Appalled by the idea that they would not be represented in even the Third Estate, outrages colonial governments agreed to a constitutional convention to meet on the same day as the Estates-General would in France, May 5, 1789. Today this is known as constitution day. The Convention declared itself to be the First Continental Congress and outlined its procedures and structure within a month and the Articles of Confederation, as they were called, were approved within three. Fourteen Colonies sent delegates to the Congress. These colonies were Georgia, South Carolina , North Carolina, Virginia, Lower Quebec, Maryland, Delaware, Pennsylvania, New Jersey, New York, Connecticut, Rhode Island and Providence Plantations, Massachusetts, and New Hampshire. The king did not sent troops from France because he was fighting revolutionaries in Europe, instead He relied on Canada to attack the seceding colonies. The Colonies had a far larger population, but nevertheless found the Continental Congress strained to manage a war and write a permanent constitution, so in February of 1790, the Continental Congress voted to create a Second Continental Congress and a separate constitutional convention. The measure was approved almost unanimously by the legislatures of the English colonies, and by the Rump Assembly of the Illinois Country. In October 1790, the constitutional convention had finished forging their document and submitted it to the states. the measures were careful considered by each legislature and the last colony to approve of it (North Carolina) did so on May 5, 1793.

Government

states

The United States of America is made up of 36 sovereign states. The states were added to the original fourteen over the course of many years. Each has equal representation in the Second Estate and Representation based on population in the third Estate. They are also permitted to appoint members of the First Estate, but the president may nominate these as well, and fully appoint them with the approval of each house of the legislature. The States are as follows:

  • Maine
  • New Hampshire*
  • Vermont
  • Massachusetts*
  • Rhode Island and Providence Plantations*
  • Connecticut*
  • New York*
  • New Jersey*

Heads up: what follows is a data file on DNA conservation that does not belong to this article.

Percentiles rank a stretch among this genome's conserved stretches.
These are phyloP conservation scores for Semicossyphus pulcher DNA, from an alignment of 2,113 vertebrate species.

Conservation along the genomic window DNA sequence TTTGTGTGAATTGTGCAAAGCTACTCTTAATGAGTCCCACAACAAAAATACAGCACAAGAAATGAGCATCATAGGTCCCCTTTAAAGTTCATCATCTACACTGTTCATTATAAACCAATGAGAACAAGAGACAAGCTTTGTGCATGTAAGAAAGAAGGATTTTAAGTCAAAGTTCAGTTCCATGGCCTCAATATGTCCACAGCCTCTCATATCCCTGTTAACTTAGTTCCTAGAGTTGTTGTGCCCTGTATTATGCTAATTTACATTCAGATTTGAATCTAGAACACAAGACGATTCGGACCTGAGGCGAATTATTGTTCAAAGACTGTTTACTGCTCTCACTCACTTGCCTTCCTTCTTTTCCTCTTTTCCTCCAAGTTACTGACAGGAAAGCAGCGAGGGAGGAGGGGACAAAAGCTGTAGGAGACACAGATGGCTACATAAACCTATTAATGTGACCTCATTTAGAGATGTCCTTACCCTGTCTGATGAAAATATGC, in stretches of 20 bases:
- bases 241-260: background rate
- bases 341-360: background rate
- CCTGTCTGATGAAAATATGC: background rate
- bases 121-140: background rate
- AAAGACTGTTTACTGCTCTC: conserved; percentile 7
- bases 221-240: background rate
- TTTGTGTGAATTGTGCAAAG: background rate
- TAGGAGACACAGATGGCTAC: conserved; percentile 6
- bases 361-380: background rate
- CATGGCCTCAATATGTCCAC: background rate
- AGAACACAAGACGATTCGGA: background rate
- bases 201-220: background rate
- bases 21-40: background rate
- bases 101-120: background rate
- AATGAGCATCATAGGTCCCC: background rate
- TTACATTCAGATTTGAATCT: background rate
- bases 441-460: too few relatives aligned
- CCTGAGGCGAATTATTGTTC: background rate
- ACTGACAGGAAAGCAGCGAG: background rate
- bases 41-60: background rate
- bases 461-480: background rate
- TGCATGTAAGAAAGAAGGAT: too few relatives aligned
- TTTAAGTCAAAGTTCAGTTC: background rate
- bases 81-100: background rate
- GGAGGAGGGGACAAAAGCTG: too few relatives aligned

• Pennsylvania*
  • Maryland*
  • Delaware*
  • Virginia*
  • North Carolina*
  • South Carolina*
  • Georgia*
  • Tennessee
  • Kentucky
  • Ohio**
  • Illinois**
  • Louisiana
  • Arkansas
  • Missouri
  • Iowa
  • Minnesota
  • Texas
  • Kansas
  • Nebraska
  • Dakota
  • Wyoming
  • Montana
  • Arizona
  • Deseret
  • Idaho
  • Washington
  • Oregon
  • California

*Indicates one of original seceding colonies

**Ohio and Illinois were together the Country of Illinois. They separated in 1803.

Legislature

Third Estate

The Third Estate consists of four hundred representatives of the many states elected from single seat districts for a term of two years. the Speaker for the Third Estate is elected by the members and is third in line to the presidency after the President and the Vice President.

The seats are apportioned among the states based on their populations. Each state has at least on and the states, not the Federal Government are responsible for drawing the districts.

The seats are apportioned as follows.

  • Arizona - 9
  • Arkansas - 9
  • California - 53
  • Connecticut - 5
  • Dakota - 2
  • Delaware - 1
  • Deseret - 8
  • Georgia - 21
  • Idaho - 2
  • Illinois - 51
  • Iowa - 5
  • Kansas - 5
  • Kentucky - 6
  • Louisiana - 4
  • Maine - 2
  • Maryland - 8
  • Massachusetts - 10
  • Minnesota - 8
  • Missouri - 9
  • Montana - 1
  • Nebraska - 3
  • New Hampshire - 2
  • New Jersey - 13
  • New York - 29
  • North Carolina - 13
  • Ohio - 18
  • Oregon - 5
  • Pennsylvania - 19
  • Rhode island - 2
  • South Carolina - 6
  • Tennessee - 9
  • Texas - 38
  • Veromnt - 1
  • Virginia - 14
  • Washington - 9
  • Wyoming - 1

Second Estate

The Second estate consists of a delegation of between three and eleven members from every state. These are assigned by the state legislatures. The current Speaker is Dianne Feinstein. The Speaker for the Second Estate is fourth in line for the Presidency after the Speaker for the Third Estate. There are currently 238 Delegates and 36 Delegations.

First Estate

The Delegates of the First Estate are chosen for their high moral standards and wisdom by the governors of the states. there are eight delegates from each state and 288 delegates. The First Estate holds some Judicial powers relating to the interpreting the constitution. It is generally socially conservative and less representative of the General populace than either of the other houses, but serves as an important check between the other powers.

The current speaker for the First Estate is Peg Chamberlain. The speaker is fifth in line to the Presidency after the Speaker for the Second Estate.